The private sector, through our partnership, is beginning to respond to our call for the introduction of dual pricing system, one for South Africans and another for international travellers. This will ensure that attractions are more accessible to South Africans. We call on all establishments and attractions to heed this call.
SAT has revised its marketing and investment framework developed in partnership with the Tourism industry. In total, 24 markets or countries were identified for prioritisation, segmented into 16 “`Growth” and 8 “Defend” markets, and others ear marked as “Watchlist”. The 24 prioritised markets accounted for 92% of all international trips in 2019.
Our international campaign will be bolstered by our continued participation in multilateral and other fora such as the AU, WTTC, G20, WEF and UNWTO. This will provide South Africa with opportunity to learn and share experiences in terms of globally recognized protocols to enable safe travel and rebuild traveler confidence.
We will intensify our cooperation efforts with neighbouring countries in the SADC region and work towards a regional value proposition and the implementation of the SADC Tourism Programme.
To support the recovery of the MICE sector we have done the following:
- 55 bids for international meetings, incentives, conventions and exhibitions were submitted for the period 2022 to 2025.
- The 55 bids submissions have a combined estimated economic impact of R899m and may potentially attract 30,521 international and regional delegates to South Africa between 2022 and 2025.
- Thus far, South Africa has won 16 of the bids submitted for the 2020/21 financial year with a 29% conversion rate.
- The secured business events will contribute R296m to South Africa’s economy between 2022 and 2025 and attract 9 825 international and regional delegates.
The South African National Convention Bureau invested R23m in bid submissions, through its bid support programme to attract business events linked with the national government’s development priorities.
As part of the work of strengthening enabling capability for long term sustainability, which is the third pillar of our plan, work is underway to reform our visa and immigration regime and to affect the full roll-out of eVisas to visitors from China, India, Nigeria, Kenya and 10 other countries led by the Department of Home Affairs.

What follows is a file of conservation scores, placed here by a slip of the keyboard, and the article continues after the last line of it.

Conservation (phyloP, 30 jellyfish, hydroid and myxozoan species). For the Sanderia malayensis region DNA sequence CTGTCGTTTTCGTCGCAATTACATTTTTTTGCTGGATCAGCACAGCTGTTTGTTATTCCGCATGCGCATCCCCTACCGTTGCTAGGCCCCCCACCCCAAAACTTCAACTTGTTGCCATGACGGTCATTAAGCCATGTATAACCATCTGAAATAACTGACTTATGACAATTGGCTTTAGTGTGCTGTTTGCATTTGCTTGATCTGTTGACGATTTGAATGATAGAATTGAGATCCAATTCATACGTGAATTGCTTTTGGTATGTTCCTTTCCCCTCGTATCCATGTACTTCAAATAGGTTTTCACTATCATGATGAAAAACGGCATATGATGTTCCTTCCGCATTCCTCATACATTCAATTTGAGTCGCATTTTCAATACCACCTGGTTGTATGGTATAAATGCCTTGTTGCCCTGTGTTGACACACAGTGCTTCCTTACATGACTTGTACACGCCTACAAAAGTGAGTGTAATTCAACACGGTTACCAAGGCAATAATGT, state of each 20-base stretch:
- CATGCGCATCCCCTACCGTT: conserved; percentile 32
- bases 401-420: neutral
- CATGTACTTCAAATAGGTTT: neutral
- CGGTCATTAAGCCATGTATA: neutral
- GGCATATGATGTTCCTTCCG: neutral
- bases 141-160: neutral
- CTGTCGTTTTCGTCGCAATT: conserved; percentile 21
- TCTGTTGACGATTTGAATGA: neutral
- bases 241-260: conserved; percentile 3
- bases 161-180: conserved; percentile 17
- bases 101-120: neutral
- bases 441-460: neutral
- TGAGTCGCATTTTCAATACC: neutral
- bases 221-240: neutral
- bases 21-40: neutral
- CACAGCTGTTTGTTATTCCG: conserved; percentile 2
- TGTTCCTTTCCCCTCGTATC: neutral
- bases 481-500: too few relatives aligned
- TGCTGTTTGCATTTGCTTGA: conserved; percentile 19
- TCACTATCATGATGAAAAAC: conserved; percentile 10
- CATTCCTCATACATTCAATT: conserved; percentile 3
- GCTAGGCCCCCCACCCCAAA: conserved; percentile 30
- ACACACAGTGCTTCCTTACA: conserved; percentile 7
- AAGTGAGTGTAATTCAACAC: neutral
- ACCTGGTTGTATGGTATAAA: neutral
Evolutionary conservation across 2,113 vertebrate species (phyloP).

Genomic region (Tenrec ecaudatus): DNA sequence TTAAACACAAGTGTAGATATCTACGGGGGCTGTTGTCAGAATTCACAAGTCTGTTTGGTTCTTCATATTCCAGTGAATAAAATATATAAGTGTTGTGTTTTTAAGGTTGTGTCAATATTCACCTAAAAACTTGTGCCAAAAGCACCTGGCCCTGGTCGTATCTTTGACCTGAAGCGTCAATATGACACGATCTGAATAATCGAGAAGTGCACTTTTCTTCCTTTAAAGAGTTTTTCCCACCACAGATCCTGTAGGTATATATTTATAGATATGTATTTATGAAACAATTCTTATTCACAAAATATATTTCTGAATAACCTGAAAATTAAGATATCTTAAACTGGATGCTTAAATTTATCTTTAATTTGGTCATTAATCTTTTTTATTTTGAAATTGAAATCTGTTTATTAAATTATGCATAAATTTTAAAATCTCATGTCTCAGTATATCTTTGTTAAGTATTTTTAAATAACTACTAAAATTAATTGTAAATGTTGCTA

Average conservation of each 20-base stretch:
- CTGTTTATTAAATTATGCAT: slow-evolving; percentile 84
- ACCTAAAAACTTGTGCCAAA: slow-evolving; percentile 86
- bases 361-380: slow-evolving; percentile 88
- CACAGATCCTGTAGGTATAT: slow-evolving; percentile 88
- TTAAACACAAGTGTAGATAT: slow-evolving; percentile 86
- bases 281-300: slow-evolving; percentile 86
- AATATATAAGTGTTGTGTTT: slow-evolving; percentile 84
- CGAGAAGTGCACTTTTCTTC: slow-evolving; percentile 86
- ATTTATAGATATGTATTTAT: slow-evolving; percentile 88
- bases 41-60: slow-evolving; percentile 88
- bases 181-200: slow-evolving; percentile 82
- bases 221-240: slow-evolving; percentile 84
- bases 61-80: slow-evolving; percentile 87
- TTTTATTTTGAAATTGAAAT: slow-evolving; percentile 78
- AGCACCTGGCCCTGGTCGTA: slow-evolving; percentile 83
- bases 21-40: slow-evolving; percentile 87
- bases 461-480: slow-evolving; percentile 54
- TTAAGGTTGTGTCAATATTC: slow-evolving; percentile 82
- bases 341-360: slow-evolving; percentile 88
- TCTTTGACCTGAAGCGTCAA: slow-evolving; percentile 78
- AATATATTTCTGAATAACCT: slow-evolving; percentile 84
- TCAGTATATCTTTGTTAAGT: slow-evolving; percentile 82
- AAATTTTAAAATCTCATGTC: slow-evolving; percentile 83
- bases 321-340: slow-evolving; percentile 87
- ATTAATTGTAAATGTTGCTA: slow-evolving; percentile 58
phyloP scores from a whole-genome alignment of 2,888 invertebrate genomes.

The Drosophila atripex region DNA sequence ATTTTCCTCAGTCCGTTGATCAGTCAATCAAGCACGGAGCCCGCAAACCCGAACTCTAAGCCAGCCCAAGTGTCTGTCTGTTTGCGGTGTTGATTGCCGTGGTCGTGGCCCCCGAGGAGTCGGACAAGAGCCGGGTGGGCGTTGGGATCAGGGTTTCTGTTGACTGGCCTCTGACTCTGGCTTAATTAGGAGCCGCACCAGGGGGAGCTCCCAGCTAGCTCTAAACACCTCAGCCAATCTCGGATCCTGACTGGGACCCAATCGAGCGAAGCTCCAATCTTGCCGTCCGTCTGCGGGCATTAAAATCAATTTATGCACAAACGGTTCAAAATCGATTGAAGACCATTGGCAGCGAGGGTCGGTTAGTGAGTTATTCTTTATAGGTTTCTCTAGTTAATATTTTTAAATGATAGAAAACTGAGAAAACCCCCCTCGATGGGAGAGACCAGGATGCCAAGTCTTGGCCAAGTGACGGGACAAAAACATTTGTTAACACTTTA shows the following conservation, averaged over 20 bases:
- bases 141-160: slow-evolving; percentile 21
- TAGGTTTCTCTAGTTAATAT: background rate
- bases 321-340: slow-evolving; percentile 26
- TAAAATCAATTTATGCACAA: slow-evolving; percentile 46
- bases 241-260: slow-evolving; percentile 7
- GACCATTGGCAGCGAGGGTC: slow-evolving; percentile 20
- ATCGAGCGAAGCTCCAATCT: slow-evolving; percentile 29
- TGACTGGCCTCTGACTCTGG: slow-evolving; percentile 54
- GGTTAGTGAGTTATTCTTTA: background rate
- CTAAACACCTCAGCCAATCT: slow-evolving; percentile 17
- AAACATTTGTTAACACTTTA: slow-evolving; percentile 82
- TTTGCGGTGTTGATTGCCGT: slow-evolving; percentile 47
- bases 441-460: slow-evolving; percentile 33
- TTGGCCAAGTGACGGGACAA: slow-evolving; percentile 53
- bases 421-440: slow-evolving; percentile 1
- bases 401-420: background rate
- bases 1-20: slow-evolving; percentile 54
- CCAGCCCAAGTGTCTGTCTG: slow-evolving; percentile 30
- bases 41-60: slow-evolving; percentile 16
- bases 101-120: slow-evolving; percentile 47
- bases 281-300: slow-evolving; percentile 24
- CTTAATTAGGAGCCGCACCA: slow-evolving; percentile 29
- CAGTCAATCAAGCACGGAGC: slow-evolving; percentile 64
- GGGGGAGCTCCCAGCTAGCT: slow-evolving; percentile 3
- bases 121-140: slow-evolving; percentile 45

On policy review
Last year we appointed seven-member Advisory Panel, comprising of experts with diverse knowledge in the sector and the economy, to review all our existing policies, provide guidance to the Minister on new policy proposals. The panel will in the end handover a new comprehensive and overarching tourism policy framework to guide the sector in the 21st century.
The panel has progressed in its work such that they will soon be submitting a draft policy document and they are scheduled to complete the work by August this year.
The process of merging marketing entities which was approved by cabinet is imminent and the relevant departments are seized with the process. Merger processes will include multiple factors that require a meticulous planning and implementation. The work of the SAT will not be interrupted by this process and effort will be made to ensure that there is minimal disruption. In light of this important work the term of the current SAT board has been extended by another 12 months.
To put the economy on a growth trajectory, to get the tourism sector on a sustainable path to recovery will only be achieved through the coming together of all social partners to work hand in hand. More importantly, to create a transformed inclusive economy can only be achieved when all of us appreciate and embrace the importance of healing the injustices of the past. In this spirit we can draw inspiration from the words of Mama Charlotte Maxenge who understood the importance of selflessness and solidarity in the pursuit of collective national goals for the betterment of society. She said: “This work is not for yourselves – kill that spirit of self, and do not live above your people but live with them. If you can rise, bring someone with you.”
I hereby table budget vote No. 38 from the Department of Tourism together with priorities for financial 2020/21.